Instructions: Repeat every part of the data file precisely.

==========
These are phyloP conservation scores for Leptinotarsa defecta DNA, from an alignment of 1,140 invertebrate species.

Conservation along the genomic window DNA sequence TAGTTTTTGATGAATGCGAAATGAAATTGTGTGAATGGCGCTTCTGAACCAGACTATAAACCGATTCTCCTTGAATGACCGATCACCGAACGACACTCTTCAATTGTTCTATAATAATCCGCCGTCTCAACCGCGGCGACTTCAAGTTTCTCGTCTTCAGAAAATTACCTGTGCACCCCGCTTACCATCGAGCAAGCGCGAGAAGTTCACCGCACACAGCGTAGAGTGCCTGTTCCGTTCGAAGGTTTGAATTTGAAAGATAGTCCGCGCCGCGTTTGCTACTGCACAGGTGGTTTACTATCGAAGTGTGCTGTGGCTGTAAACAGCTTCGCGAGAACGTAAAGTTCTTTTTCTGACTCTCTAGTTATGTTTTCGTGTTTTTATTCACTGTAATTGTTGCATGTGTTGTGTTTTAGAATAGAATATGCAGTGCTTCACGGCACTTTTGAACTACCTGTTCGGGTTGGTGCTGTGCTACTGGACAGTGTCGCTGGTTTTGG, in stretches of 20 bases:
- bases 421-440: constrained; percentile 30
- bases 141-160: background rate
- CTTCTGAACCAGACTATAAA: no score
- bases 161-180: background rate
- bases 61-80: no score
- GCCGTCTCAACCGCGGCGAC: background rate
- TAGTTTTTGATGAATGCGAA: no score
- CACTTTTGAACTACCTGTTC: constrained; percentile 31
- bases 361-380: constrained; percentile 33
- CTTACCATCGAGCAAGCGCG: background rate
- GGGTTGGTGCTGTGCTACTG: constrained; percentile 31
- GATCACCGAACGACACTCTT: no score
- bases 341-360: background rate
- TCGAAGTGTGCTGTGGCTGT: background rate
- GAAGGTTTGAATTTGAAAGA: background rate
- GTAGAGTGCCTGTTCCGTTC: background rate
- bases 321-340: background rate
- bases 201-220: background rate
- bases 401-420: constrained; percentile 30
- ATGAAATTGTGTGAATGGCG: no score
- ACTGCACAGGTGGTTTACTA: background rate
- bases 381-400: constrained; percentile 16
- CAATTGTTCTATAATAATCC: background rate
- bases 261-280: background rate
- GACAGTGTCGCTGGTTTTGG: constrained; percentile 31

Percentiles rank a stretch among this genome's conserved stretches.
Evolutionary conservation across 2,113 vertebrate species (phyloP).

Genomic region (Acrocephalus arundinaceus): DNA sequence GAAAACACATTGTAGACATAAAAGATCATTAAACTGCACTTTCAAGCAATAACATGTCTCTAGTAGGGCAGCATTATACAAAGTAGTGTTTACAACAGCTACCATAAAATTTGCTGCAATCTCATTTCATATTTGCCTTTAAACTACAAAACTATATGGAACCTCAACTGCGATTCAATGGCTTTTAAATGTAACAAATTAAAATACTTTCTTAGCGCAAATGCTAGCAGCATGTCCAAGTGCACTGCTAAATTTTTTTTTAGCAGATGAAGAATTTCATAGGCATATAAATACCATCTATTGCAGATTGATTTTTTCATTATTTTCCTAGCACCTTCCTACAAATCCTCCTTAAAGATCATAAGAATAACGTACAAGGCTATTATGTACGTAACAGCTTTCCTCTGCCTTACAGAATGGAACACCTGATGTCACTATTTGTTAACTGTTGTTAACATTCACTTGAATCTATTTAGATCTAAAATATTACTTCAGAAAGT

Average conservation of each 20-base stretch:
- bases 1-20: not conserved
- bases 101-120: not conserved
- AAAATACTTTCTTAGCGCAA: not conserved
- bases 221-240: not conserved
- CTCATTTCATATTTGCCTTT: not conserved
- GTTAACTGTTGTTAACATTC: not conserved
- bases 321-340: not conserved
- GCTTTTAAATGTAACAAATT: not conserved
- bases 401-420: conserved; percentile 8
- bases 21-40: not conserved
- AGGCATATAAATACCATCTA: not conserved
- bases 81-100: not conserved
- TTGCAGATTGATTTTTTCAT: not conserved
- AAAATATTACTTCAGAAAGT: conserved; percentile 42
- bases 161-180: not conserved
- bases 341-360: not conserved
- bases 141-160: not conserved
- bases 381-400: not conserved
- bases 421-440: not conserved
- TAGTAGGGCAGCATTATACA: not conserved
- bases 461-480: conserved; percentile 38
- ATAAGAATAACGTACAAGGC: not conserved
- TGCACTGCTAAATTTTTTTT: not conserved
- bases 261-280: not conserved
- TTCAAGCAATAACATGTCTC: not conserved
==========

These are phyloP conservation scores for Leptinotarsa defecta DNA, from an alignment of 1,140 invertebrate species.

Conservation along the genomic window DNA sequence TAGTTTTTGATGAATGCGAAATGAAATTGTGTGAATGGCGCTTCTGAACCAGACTATAAACCGATTCTCCTTGAATGACCGATCACCGAACGACACTCTTCAATTGTTCTATAATAATCCGCCGTCTCAACCGCGGCGACTTCAAGTTTCTCGTCTTCAGAAAATTACCTGTGCACCCCGCTTACCATCGAGCAAGCGCGAGAAGTTCACCGCACACAGCGTAGAGTGCCTGTTCCGTTCGAAGGTTTGAATTTGAAAGATAGTCCGCGCCGCGTTTGCTACTGCACAGGTGGTTTACTATCGAAGTGTGCTGTGGCTGTAAACAGCTTCGCGAGAACGTAAAGTTCTTTTTCTGACTCTCTAGTTATGTTTTCGTGTTTTTATTCACTGTAATTGTTGCATGTGTTGTGTTTTAGAATAGAATATGCAGTGCTTCACGGCACTTTTGAACTACCTGTTCGGGTTGGTGCTGTGCTACTGGACAGTGTCGCTGGTTTTGG, in stretches of 20 bases:
- bases 421-440: constrained; percentile 30
- bases 141-160: background rate
- CTTCTGAACCAGACTATAAA: no score
- bases 161-180: background rate
- bases 61-80: no score
- GCCGTCTCAACCGCGGCGAC: background rate
- TAGTTTTTGATGAATGCGAA: no score
- CACTTTTGAACTACCTGTTC: constrained; percentile 31
- bases 361-380: constrained; percentile 33
- CTTACCATCGAGCAAGCGCG: background rate
- GGGTTGGTGCTGTGCTACTG: constrained; percentile 31
- GATCACCGAACGACACTCTT: no score
- bases 341-360: background rate
- TCGAAGTGTGCTGTGGCTGT: background rate
- GAAGGTTTGAATTTGAAAGA: background rate
- GTAGAGTGCCTGTTCCGTTC: background rate
- bases 321-340: background rate
- bases 201-220: background rate
- bases 401-420: constrained; percentile 30
- ATGAAATTGTGTGAATGGCG: no score
- ACTGCACAGGTGGTTTACTA: background rate
- bases 381-400: constrained; percentile 16
- CAATTGTTCTATAATAATCC: background rate
- bases 261-280: background rate
- GACAGTGTCGCTGGTTTTGG: constrained; percentile 31

Percentiles rank a stretch among this genome's conserved stretches.
Evolutionary conservation across 2,113 vertebrate species (phyloP).

Genomic region (Acrocephalus arundinaceus): DNA sequence GAAAACACATTGTAGACATAAAAGATCATTAAACTGCACTTTCAAGCAATAACATGTCTCTAGTAGGGCAGCATTATACAAAGTAGTGTTTACAACAGCTACCATAAAATTTGCTGCAATCTCATTTCATATTTGCCTTTAAACTACAAAACTATATGGAACCTCAACTGCGATTCAATGGCTTTTAAATGTAACAAATTAAAATACTTTCTTAGCGCAAATGCTAGCAGCATGTCCAAGTGCACTGCTAAATTTTTTTTTAGCAGATGAAGAATTTCATAGGCATATAAATACCATCTATTGCAGATTGATTTTTTCATTATTTTCCTAGCACCTTCCTACAAATCCTCCTTAAAGATCATAAGAATAACGTACAAGGCTATTATGTACGTAACAGCTTTCCTCTGCCTTACAGAATGGAACACCTGATGTCACTATTTGTTAACTGTTGTTAACATTCACTTGAATCTATTTAGATCTAAAATATTACTTCAGAAAGT

Average conservation of each 20-base stretch:
- bases 1-20: not conserved
- bases 101-120: not conserved
- AAAATACTTTCTTAGCGCAA: not conserved
- bases 221-240: not conserved
- CTCATTTCATATTTGCCTTT: not conserved
- GTTAACTGTTGTTAACATTC: not conserved
- bases 321-340: not conserved
- GCTTTTAAATGTAACAAATT: not conserved
- bases 401-420: conserved; percentile 8
- bases 21-40: not conserved
- AGGCATATAAATACCATCTA: not conserved
- bases 81-100: not conserved
- TTGCAGATTGATTTTTTCAT: not conserved
- AAAATATTACTTCAGAAAGT: conserved; percentile 42
- bases 161-180: not conserved
- bases 341-360: not conserved
- bases 141-160: not conserved
- bases 381-400: not conserved
- bases 421-440: not conserved
- TAGTAGGGCAGCATTATACA: not conserved
- bases 461-480: conserved; percentile 38
- ATAAGAATAACGTACAAGGC: not conserved
- TGCACTGCTAAATTTTTTTT: not conserved
- bases 261-280: not conserved
- TTCAAGCAATAACATGTCTC: not conserved